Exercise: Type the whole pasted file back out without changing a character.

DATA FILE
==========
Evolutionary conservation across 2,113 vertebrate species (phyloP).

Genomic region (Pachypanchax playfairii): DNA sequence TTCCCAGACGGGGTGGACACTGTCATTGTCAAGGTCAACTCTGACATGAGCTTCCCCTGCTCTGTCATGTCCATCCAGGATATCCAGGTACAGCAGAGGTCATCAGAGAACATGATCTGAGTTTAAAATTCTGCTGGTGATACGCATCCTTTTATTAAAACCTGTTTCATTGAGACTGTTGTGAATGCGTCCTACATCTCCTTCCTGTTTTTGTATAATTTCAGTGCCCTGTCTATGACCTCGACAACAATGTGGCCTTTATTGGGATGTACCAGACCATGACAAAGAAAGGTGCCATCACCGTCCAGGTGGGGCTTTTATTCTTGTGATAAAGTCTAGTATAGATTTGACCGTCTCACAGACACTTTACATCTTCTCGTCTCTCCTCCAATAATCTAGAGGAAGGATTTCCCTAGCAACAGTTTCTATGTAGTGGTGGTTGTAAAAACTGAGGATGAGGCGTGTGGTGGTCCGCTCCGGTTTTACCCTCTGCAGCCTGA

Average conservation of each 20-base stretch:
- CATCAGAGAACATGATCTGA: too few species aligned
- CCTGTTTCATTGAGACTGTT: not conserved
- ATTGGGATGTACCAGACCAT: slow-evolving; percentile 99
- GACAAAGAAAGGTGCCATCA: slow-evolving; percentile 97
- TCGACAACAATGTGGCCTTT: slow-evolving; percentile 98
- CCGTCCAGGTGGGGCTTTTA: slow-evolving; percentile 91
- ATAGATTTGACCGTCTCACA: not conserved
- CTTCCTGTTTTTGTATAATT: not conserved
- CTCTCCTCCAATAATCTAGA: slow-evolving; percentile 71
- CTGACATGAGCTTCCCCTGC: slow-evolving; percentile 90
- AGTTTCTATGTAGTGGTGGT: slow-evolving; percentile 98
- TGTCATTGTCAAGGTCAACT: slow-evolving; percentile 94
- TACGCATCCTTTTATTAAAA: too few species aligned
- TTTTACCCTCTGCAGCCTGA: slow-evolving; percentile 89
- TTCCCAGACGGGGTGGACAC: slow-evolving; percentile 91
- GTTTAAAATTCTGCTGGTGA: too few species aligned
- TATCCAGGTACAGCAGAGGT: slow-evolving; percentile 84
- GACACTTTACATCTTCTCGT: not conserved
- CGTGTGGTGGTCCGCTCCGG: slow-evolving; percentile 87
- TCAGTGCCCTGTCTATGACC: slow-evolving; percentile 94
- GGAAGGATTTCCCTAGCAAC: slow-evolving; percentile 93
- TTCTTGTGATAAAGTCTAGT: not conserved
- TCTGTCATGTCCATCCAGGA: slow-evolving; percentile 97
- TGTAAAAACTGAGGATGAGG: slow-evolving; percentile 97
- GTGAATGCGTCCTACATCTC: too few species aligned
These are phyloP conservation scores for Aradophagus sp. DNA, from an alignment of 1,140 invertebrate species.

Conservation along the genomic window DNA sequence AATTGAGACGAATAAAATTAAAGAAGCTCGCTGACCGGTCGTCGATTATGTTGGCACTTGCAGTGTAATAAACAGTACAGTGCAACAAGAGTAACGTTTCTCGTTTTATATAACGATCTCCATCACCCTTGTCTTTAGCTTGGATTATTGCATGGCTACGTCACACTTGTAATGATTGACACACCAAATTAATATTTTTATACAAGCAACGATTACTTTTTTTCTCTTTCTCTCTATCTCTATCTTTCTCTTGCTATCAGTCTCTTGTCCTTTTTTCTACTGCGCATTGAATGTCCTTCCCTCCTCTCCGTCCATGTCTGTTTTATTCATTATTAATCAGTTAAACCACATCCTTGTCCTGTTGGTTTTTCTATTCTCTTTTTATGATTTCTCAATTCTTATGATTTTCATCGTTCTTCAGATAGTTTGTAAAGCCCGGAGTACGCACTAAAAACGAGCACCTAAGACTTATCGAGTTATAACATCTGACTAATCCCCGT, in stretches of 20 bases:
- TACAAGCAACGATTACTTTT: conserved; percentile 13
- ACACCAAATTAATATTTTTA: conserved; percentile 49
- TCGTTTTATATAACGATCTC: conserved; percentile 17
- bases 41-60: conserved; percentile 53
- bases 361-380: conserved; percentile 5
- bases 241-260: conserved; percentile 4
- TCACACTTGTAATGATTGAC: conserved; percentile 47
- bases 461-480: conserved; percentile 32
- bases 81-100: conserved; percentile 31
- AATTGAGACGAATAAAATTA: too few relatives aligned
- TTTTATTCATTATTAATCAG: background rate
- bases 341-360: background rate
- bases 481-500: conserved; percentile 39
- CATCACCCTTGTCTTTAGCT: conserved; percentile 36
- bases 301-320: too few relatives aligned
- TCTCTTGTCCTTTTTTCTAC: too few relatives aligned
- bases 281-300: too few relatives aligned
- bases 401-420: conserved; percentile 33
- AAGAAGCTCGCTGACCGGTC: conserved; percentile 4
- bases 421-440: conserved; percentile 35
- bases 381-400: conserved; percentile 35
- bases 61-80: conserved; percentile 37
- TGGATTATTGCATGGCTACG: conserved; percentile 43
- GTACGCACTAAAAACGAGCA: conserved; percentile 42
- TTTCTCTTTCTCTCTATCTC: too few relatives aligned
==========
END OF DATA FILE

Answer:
Evolutionary conservation across 2,113 vertebrate species (phyloP).

Genomic region (Pachypanchax playfairii): DNA sequence TTCCCAGACGGGGTGGACACTGTCATTGTCAAGGTCAACTCTGACATGAGCTTCCCCTGCTCTGTCATGTCCATCCAGGATATCCAGGTACAGCAGAGGTCATCAGAGAACATGATCTGAGTTTAAAATTCTGCTGGTGATACGCATCCTTTTATTAAAACCTGTTTCATTGAGACTGTTGTGAATGCGTCCTACATCTCCTTCCTGTTTTTGTATAATTTCAGTGCCCTGTCTATGACCTCGACAACAATGTGGCCTTTATTGGGATGTACCAGACCATGACAAAGAAAGGTGCCATCACCGTCCAGGTGGGGCTTTTATTCTTGTGATAAAGTCTAGTATAGATTTGACCGTCTCACAGACACTTTACATCTTCTCGTCTCTCCTCCAATAATCTAGAGGAAGGATTTCCCTAGCAACAGTTTCTATGTAGTGGTGGTTGTAAAAACTGAGGATGAGGCGTGTGGTGGTCCGCTCCGGTTTTACCCTCTGCAGCCTGA

Average conservation of each 20-base stretch:
- CATCAGAGAACATGATCTGA: too few species aligned
- CCTGTTTCATTGAGACTGTT: not conserved
- ATTGGGATGTACCAGACCAT: slow-evolving; percentile 99
- GACAAAGAAAGGTGCCATCA: slow-evolving; percentile 97
- TCGACAACAATGTGGCCTTT: slow-evolving; percentile 98
- CCGTCCAGGTGGGGCTTTTA: slow-evolving; percentile 91
- ATAGATTTGACCGTCTCACA: not conserved
- CTTCCTGTTTTTGTATAATT: not conserved
- CTCTCCTCCAATAATCTAGA: slow-evolving; percentile 71
- CTGACATGAGCTTCCCCTGC: slow-evolving; percentile 90
- AGTTTCTATGTAGTGGTGGT: slow-evolving; percentile 98
- TGTCATTGTCAAGGTCAACT: slow-evolving; percentile 94
- TACGCATCCTTTTATTAAAA: too few species aligned
- TTTTACCCTCTGCAGCCTGA: slow-evolving; percentile 89
- TTCCCAGACGGGGTGGACAC: slow-evolving; percentile 91
- GTTTAAAATTCTGCTGGTGA: too few species aligned
- TATCCAGGTACAGCAGAGGT: slow-evolving; percentile 84
- GACACTTTACATCTTCTCGT: not conserved
- CGTGTGGTGGTCCGCTCCGG: slow-evolving; percentile 87
- TCAGTGCCCTGTCTATGACC: slow-evolving; percentile 94
- GGAAGGATTTCCCTAGCAAC: slow-evolving; percentile 93
- TTCTTGTGATAAAGTCTAGT: not conserved
- TCTGTCATGTCCATCCAGGA: slow-evolving; percentile 97
- TGTAAAAACTGAGGATGAGG: slow-evolving; percentile 97
- GTGAATGCGTCCTACATCTC: too few species aligned
These are phyloP conservation scores for Aradophagus sp. DNA, from an alignment of 1,140 invertebrate species.

Conservation along the genomic window DNA sequence AATTGAGACGAATAAAATTAAAGAAGCTCGCTGACCGGTCGTCGATTATGTTGGCACTTGCAGTGTAATAAACAGTACAGTGCAACAAGAGTAACGTTTCTCGTTTTATATAACGATCTCCATCACCCTTGTCTTTAGCTTGGATTATTGCATGGCTACGTCACACTTGTAATGATTGACACACCAAATTAATATTTTTATACAAGCAACGATTACTTTTTTTCTCTTTCTCTCTATCTCTATCTTTCTCTTGCTATCAGTCTCTTGTCCTTTTTTCTACTGCGCATTGAATGTCCTTCCCTCCTCTCCGTCCATGTCTGTTTTATTCATTATTAATCAGTTAAACCACATCCTTGTCCTGTTGGTTTTTCTATTCTCTTTTTATGATTTCTCAATTCTTATGATTTTCATCGTTCTTCAGATAGTTTGTAAAGCCCGGAGTACGCACTAAAAACGAGCACCTAAGACTTATCGAGTTATAACATCTGACTAATCCCCGT, in stretches of 20 bases:
- TACAAGCAACGATTACTTTT: conserved; percentile 13
- ACACCAAATTAATATTTTTA: conserved; percentile 49
- TCGTTTTATATAACGATCTC: conserved; percentile 17
- bases 41-60: conserved; percentile 53
- bases 361-380: conserved; percentile 5
- bases 241-260: conserved; percentile 4
- TCACACTTGTAATGATTGAC: conserved; percentile 47
- bases 461-480: conserved; percentile 32
- bases 81-100: conserved; percentile 31
- AATTGAGACGAATAAAATTA: too few relatives aligned
- TTTTATTCATTATTAATCAG: background rate
- bases 341-360: background rate
- bases 481-500: conserved; percentile 39
- CATCACCCTTGTCTTTAGCT: conserved; percentile 36
- bases 301-320: too few relatives aligned
- TCTCTTGTCCTTTTTTCTAC: too few relatives aligned
- bases 281-300: too few relatives aligned
- bases 401-420: conserved; percentile 33
- AAGAAGCTCGCTGACCGGTC: conserved; percentile 4
- bases 421-440: conserved; percentile 35
- bases 381-400: conserved; percentile 35
- bases 61-80: conserved; percentile 37
- TGGATTATTGCATGGCTACG: conserved; percentile 43
- GTACGCACTAAAAACGAGCA: conserved; percentile 42
- TTTCTCTTTCTCTCTATCTC: too few relatives aligned